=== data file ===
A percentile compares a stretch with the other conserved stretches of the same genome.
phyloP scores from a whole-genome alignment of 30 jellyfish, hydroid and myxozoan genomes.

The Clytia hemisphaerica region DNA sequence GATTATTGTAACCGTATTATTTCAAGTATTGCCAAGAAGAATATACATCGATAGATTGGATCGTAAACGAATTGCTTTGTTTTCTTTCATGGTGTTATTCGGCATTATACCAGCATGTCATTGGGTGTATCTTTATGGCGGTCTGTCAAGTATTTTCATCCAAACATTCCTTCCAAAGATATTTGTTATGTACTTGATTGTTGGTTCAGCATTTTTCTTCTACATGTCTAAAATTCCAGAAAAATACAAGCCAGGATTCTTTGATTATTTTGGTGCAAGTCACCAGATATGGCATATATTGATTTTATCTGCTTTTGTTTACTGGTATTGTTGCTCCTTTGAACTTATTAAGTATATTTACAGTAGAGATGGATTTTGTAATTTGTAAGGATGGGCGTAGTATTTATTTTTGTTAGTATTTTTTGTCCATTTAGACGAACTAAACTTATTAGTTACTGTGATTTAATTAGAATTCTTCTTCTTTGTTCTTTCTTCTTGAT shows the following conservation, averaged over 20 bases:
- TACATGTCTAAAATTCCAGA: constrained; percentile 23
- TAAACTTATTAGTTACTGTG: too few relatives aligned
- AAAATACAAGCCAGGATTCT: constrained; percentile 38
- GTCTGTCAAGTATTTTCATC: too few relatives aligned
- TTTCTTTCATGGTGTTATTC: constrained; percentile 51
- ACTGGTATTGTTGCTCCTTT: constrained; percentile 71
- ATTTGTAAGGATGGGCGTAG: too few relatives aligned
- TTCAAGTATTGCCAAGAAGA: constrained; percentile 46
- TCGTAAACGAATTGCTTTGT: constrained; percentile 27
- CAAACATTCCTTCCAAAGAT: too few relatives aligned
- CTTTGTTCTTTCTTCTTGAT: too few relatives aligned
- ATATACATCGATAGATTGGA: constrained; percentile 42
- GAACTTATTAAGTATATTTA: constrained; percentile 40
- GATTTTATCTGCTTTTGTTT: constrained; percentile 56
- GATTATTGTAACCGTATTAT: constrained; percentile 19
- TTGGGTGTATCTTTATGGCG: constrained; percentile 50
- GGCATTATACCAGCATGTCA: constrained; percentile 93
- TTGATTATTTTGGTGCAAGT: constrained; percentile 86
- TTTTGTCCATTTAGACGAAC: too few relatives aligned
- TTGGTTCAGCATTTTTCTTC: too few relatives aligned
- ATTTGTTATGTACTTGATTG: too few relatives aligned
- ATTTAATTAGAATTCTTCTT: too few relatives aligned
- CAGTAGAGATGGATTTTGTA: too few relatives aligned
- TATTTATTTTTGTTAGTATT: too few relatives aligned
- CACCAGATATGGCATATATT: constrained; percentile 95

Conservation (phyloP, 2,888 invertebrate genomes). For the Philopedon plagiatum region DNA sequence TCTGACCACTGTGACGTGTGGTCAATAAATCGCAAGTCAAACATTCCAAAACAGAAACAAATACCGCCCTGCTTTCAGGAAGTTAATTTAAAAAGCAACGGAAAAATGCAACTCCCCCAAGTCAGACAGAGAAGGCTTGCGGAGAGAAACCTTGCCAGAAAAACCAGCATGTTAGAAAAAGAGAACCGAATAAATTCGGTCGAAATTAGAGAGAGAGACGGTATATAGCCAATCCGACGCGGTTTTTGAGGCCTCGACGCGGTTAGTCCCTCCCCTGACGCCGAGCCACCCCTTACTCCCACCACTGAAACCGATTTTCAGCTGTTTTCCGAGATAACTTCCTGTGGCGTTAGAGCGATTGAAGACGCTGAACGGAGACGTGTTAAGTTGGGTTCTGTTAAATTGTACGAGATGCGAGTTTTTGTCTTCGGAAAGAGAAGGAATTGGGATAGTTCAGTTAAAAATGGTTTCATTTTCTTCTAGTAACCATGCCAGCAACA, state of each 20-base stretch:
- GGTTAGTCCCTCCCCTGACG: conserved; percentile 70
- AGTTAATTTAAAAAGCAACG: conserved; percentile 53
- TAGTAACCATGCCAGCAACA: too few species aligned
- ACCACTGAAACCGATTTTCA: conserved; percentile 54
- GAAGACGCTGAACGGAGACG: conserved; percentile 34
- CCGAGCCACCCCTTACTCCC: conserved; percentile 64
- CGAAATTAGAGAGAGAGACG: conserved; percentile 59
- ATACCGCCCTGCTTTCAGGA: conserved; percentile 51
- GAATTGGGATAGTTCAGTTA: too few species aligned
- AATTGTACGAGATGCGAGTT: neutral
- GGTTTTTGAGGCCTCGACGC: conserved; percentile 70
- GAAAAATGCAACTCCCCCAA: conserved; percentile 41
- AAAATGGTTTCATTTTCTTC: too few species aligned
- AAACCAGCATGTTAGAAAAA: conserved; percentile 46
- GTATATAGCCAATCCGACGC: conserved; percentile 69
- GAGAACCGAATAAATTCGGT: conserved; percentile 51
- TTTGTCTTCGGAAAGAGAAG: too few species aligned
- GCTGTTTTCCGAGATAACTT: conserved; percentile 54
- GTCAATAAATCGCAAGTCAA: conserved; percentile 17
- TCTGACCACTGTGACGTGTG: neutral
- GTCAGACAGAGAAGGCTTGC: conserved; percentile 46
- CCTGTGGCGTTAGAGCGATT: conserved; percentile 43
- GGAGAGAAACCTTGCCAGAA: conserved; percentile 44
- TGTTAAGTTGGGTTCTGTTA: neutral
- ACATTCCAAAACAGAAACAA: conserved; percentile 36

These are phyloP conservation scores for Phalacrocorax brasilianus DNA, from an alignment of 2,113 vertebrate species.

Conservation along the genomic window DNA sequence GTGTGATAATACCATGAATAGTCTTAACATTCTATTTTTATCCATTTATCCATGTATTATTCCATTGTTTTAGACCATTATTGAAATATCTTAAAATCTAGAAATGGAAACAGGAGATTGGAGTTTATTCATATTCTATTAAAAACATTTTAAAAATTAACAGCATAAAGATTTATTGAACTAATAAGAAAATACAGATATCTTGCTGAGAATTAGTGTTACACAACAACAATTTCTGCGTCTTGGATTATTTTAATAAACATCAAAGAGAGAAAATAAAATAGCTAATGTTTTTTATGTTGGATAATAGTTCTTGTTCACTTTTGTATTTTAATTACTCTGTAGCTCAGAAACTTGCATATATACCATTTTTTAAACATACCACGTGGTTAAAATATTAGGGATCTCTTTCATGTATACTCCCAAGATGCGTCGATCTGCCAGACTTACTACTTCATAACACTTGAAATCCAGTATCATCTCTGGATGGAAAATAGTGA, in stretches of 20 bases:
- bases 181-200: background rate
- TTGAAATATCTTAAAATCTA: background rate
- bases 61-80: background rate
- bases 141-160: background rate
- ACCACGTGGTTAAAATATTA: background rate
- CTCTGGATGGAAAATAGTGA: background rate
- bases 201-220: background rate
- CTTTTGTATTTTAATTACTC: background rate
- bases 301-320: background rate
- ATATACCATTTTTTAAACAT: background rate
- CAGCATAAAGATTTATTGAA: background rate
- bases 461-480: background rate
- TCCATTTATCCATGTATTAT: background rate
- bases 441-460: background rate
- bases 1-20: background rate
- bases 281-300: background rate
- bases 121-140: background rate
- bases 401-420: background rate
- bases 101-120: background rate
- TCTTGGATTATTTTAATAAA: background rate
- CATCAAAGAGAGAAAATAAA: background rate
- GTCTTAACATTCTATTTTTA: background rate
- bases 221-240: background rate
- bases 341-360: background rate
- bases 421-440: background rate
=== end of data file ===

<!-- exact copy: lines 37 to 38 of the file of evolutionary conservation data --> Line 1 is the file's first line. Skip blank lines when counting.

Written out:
- ATACCGCCCTGCTTTCAGGA: conserved; percentile 51
- GAATTGGGATAGTTCAGTTA: too few species aligned